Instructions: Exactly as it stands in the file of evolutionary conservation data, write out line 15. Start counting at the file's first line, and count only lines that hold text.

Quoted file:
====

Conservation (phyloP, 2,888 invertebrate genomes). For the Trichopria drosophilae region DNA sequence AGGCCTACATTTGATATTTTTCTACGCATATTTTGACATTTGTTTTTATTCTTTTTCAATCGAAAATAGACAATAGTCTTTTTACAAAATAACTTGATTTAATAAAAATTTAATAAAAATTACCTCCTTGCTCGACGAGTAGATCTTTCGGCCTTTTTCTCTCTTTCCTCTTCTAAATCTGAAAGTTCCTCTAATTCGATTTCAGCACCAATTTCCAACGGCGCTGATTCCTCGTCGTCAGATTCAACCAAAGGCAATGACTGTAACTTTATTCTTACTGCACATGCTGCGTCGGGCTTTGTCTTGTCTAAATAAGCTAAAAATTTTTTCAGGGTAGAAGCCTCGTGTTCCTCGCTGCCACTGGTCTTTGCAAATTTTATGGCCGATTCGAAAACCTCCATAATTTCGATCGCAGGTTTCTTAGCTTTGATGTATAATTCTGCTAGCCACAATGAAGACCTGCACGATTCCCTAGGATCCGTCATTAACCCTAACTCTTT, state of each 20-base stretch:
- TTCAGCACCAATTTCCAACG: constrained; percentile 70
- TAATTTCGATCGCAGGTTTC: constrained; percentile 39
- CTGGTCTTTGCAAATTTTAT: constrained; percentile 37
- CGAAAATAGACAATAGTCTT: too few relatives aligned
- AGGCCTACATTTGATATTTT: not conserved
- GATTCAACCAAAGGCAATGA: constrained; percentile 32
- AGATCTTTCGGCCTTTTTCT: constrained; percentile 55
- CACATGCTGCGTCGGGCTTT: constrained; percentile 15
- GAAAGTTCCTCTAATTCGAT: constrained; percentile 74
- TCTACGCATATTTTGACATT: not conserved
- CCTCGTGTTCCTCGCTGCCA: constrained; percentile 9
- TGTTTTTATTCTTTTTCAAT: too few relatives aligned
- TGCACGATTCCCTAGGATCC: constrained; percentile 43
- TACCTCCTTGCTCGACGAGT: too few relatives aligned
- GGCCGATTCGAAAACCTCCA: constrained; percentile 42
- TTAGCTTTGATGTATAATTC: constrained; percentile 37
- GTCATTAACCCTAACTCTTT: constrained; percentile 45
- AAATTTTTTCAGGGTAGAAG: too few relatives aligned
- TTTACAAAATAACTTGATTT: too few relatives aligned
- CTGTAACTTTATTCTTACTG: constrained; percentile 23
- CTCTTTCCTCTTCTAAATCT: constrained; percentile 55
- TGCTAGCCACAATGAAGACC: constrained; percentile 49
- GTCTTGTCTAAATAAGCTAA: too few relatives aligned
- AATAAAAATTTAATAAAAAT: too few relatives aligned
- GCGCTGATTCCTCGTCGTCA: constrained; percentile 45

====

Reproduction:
- TACCTCCTTGCTCGACGAGT: too few relatives aligned